Tuesday, 22 July 2014


A good friend has died suddenly and I need to return to Sri Lanka for about 10 days.  I will not be having classes in Canberra from 24 July-4 August 2014.

I have had several people close to me die before.  It is always sad.  What I always bring myself back to is this quote from the Buddha on impermanence:

I am of the nature to grow old.
There is no way to escape growing old.

I am of the nature to have ill-health.
There is no way to escape having ill-health.

I am of the nature to die.
There is no way to escape death.

All that is dear to me and everyone I love are of the nature to change.
There is no way to escape being separated from them.

My actions are my only true belongings. 
I cannot escape the consequences of my actions.
My actions are the ground on which I stand. 

When I was young I was by my mother's bedside when she died.  Thereafter came many years of suffering and sadness.

I believe, for me, much of this was because I had never encountered or thought of this idea of impermanence. 

I am very grateful to Tilak, whose lifelong friend it was that died, for helping me understand this and make efforts to live a life that is true to this understanding.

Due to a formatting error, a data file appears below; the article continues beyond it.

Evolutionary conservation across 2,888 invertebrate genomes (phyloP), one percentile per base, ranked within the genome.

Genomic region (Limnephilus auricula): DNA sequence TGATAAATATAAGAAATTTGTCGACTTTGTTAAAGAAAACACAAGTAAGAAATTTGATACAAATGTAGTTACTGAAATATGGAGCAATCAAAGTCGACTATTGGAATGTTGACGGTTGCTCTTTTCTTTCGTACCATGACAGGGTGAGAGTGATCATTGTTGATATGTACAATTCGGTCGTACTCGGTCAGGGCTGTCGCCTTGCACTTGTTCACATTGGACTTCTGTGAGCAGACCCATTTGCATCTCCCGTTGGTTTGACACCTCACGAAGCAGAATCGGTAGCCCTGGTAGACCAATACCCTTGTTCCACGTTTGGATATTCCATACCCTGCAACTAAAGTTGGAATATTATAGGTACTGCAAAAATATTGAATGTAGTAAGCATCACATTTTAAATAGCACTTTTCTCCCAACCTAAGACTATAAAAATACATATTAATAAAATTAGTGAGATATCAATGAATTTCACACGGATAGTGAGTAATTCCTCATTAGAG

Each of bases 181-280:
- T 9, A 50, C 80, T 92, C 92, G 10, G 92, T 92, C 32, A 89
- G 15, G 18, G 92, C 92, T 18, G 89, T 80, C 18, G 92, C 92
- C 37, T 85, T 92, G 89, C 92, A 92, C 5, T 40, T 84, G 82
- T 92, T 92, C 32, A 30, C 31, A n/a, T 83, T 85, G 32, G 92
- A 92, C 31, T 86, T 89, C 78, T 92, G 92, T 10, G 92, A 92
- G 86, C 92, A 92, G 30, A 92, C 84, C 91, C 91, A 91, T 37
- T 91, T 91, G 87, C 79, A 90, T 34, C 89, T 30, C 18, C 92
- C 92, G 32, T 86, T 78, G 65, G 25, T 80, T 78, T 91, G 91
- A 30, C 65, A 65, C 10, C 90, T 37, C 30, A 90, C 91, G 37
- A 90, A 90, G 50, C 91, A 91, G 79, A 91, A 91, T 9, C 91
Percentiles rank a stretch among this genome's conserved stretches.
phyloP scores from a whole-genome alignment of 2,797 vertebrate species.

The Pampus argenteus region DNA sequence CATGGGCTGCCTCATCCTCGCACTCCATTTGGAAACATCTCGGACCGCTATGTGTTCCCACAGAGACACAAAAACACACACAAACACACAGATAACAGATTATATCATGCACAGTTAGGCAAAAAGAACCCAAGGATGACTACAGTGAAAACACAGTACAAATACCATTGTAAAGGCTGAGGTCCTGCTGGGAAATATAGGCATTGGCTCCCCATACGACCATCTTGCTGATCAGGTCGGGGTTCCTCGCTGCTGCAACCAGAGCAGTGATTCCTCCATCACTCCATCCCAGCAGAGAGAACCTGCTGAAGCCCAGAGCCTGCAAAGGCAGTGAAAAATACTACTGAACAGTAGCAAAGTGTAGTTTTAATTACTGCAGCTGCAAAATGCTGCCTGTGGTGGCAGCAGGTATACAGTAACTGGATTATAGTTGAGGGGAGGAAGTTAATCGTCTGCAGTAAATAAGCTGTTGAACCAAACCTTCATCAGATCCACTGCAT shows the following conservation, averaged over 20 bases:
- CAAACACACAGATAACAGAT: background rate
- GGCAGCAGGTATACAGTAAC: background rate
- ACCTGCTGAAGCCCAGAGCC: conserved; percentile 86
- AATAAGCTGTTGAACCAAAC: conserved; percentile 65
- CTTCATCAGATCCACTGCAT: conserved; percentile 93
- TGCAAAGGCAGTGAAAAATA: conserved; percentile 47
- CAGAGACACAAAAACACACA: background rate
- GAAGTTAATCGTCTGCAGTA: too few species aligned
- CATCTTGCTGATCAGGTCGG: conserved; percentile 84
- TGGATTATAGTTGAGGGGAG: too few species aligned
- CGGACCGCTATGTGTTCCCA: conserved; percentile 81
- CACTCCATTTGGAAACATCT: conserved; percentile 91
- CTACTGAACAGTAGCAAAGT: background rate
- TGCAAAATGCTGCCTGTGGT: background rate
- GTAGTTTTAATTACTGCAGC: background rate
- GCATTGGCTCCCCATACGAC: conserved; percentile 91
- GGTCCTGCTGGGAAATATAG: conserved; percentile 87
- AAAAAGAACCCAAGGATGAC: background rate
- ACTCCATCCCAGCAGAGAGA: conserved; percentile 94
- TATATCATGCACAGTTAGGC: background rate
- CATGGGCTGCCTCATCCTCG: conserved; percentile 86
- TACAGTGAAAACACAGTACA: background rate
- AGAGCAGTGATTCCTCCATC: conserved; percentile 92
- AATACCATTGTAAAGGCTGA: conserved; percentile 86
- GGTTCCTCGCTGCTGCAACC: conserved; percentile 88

Our yoga practice benefits from understanding impermanence.  We are not the same person on the mat today as we were yesterday or last week or who we will be tomorrow.  Our practice needs to reflect this changing nature.

When I read the last line of this quote from the Buddha I am also reminded of another thing that Tilak taught me, which is that the best purpose our lives can have is to work towards being a source of joy for others.

Every time I teach a class I receive great joy from all of you.  I am sure most of you have seen me smile in class.  It is because when I see you move, however you perceive yourself, I cannot help but feel joyful as it is a beautiful thing to watch.

Happy and safe practicing.

Much metta,


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